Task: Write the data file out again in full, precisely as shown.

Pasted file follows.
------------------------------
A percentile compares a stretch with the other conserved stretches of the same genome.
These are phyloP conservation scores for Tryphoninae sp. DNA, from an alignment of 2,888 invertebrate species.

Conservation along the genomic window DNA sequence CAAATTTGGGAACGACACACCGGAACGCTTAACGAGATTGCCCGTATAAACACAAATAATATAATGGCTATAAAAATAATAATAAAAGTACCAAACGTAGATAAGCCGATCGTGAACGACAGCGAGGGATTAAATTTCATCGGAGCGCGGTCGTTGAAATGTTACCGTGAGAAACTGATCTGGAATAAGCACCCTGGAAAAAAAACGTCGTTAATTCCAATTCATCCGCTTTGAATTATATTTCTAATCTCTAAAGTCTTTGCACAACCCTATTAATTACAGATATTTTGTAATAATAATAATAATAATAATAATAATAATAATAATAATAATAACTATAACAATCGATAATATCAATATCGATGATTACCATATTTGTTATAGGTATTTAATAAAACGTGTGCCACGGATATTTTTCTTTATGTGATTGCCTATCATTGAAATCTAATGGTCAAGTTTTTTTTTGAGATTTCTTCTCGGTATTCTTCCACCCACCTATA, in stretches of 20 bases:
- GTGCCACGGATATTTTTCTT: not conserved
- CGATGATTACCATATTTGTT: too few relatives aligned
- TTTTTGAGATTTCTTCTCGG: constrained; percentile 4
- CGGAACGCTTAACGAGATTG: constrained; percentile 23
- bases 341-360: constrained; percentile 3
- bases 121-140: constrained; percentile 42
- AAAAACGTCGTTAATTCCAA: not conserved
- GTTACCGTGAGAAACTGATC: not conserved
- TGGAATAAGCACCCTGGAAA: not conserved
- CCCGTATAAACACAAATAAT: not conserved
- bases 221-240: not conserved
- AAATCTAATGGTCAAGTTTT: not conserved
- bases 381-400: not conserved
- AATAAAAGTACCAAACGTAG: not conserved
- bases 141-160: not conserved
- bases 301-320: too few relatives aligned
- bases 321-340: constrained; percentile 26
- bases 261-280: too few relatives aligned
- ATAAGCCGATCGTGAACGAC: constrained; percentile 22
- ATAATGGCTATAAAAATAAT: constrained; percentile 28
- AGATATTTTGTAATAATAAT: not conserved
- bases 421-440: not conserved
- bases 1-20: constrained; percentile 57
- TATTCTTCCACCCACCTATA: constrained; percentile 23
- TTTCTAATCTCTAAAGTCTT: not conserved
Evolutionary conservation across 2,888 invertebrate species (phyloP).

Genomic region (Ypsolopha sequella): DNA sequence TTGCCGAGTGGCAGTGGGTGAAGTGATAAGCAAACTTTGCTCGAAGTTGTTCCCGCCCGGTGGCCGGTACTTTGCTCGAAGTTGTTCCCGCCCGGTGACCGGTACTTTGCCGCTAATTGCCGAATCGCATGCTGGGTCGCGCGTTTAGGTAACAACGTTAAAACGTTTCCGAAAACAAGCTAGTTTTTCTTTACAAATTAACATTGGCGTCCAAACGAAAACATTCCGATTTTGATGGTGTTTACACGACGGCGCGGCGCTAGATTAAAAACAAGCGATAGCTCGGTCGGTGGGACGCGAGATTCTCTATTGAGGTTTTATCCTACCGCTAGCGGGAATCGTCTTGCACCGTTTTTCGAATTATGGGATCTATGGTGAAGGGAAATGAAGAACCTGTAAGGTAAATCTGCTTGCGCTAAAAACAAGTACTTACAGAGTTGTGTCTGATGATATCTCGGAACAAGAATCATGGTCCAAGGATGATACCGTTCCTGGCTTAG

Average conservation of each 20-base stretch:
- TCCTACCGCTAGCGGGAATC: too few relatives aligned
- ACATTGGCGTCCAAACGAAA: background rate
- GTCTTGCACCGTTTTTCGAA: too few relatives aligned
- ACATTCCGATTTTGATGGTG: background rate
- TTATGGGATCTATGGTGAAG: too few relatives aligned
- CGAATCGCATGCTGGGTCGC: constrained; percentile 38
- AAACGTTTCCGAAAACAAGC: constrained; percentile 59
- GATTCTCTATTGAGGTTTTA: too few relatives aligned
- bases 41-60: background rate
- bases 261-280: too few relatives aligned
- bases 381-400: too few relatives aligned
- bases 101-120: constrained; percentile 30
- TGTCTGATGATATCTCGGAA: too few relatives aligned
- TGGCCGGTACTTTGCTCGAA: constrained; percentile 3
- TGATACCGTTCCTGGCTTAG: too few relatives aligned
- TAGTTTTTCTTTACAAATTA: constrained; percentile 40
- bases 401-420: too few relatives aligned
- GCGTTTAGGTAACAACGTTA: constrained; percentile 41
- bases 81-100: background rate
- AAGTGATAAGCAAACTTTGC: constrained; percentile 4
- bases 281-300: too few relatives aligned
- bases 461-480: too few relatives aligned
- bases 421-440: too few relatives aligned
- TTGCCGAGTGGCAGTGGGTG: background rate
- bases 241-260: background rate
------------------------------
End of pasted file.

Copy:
A percentile compares a stretch with the other conserved stretches of the same genome.
These are phyloP conservation scores for Tryphoninae sp. DNA, from an alignment of 2,888 invertebrate species.

Conservation along the genomic window DNA sequence CAAATTTGGGAACGACACACCGGAACGCTTAACGAGATTGCCCGTATAAACACAAATAATATAATGGCTATAAAAATAATAATAAAAGTACCAAACGTAGATAAGCCGATCGTGAACGACAGCGAGGGATTAAATTTCATCGGAGCGCGGTCGTTGAAATGTTACCGTGAGAAACTGATCTGGAATAAGCACCCTGGAAAAAAAACGTCGTTAATTCCAATTCATCCGCTTTGAATTATATTTCTAATCTCTAAAGTCTTTGCACAACCCTATTAATTACAGATATTTTGTAATAATAATAATAATAATAATAATAATAATAATAATAATAATAACTATAACAATCGATAATATCAATATCGATGATTACCATATTTGTTATAGGTATTTAATAAAACGTGTGCCACGGATATTTTTCTTTATGTGATTGCCTATCATTGAAATCTAATGGTCAAGTTTTTTTTTGAGATTTCTTCTCGGTATTCTTCCACCCACCTATA, in stretches of 20 bases:
- GTGCCACGGATATTTTTCTT: not conserved
- CGATGATTACCATATTTGTT: too few relatives aligned
- TTTTTGAGATTTCTTCTCGG: constrained; percentile 4
- CGGAACGCTTAACGAGATTG: constrained; percentile 23
- bases 341-360: constrained; percentile 3
- bases 121-140: constrained; percentile 42
- AAAAACGTCGTTAATTCCAA: not conserved
- GTTACCGTGAGAAACTGATC: not conserved
- TGGAATAAGCACCCTGGAAA: not conserved
- CCCGTATAAACACAAATAAT: not conserved
- bases 221-240: not conserved
- AAATCTAATGGTCAAGTTTT: not conserved
- bases 381-400: not conserved
- AATAAAAGTACCAAACGTAG: not conserved
- bases 141-160: not conserved
- bases 301-320: too few relatives aligned
- bases 321-340: constrained; percentile 26
- bases 261-280: too few relatives aligned
- ATAAGCCGATCGTGAACGAC: constrained; percentile 22
- ATAATGGCTATAAAAATAAT: constrained; percentile 28
- AGATATTTTGTAATAATAAT: not conserved
- bases 421-440: not conserved
- bases 1-20: constrained; percentile 57
- TATTCTTCCACCCACCTATA: constrained; percentile 23
- TTTCTAATCTCTAAAGTCTT: not conserved
Evolutionary conservation across 2,888 invertebrate species (phyloP).

Genomic region (Ypsolopha sequella): DNA sequence TTGCCGAGTGGCAGTGGGTGAAGTGATAAGCAAACTTTGCTCGAAGTTGTTCCCGCCCGGTGGCCGGTACTTTGCTCGAAGTTGTTCCCGCCCGGTGACCGGTACTTTGCCGCTAATTGCCGAATCGCATGCTGGGTCGCGCGTTTAGGTAACAACGTTAAAACGTTTCCGAAAACAAGCTAGTTTTTCTTTACAAATTAACATTGGCGTCCAAACGAAAACATTCCGATTTTGATGGTGTTTACACGACGGCGCGGCGCTAGATTAAAAACAAGCGATAGCTCGGTCGGTGGGACGCGAGATTCTCTATTGAGGTTTTATCCTACCGCTAGCGGGAATCGTCTTGCACCGTTTTTCGAATTATGGGATCTATGGTGAAGGGAAATGAAGAACCTGTAAGGTAAATCTGCTTGCGCTAAAAACAAGTACTTACAGAGTTGTGTCTGATGATATCTCGGAACAAGAATCATGGTCCAAGGATGATACCGTTCCTGGCTTAG

Average conservation of each 20-base stretch:
- TCCTACCGCTAGCGGGAATC: too few relatives aligned
- ACATTGGCGTCCAAACGAAA: background rate
- GTCTTGCACCGTTTTTCGAA: too few relatives aligned
- ACATTCCGATTTTGATGGTG: background rate
- TTATGGGATCTATGGTGAAG: too few relatives aligned
- CGAATCGCATGCTGGGTCGC: constrained; percentile 38
- AAACGTTTCCGAAAACAAGC: constrained; percentile 59
- GATTCTCTATTGAGGTTTTA: too few relatives aligned
- bases 41-60: background rate
- bases 261-280: too few relatives aligned
- bases 381-400: too few relatives aligned
- bases 101-120: constrained; percentile 30
- TGTCTGATGATATCTCGGAA: too few relatives aligned
- TGGCCGGTACTTTGCTCGAA: constrained; percentile 3
- TGATACCGTTCCTGGCTTAG: too few relatives aligned
- TAGTTTTTCTTTACAAATTA: constrained; percentile 40
- bases 401-420: too few relatives aligned
- GCGTTTAGGTAACAACGTTA: constrained; percentile 41
- bases 81-100: background rate
- AAGTGATAAGCAAACTTTGC: constrained; percentile 4
- bases 281-300: too few relatives aligned
- bases 461-480: too few relatives aligned
- bases 421-440: too few relatives aligned
- TTGCCGAGTGGCAGTGGGTG: background rate
- bases 241-260: background rate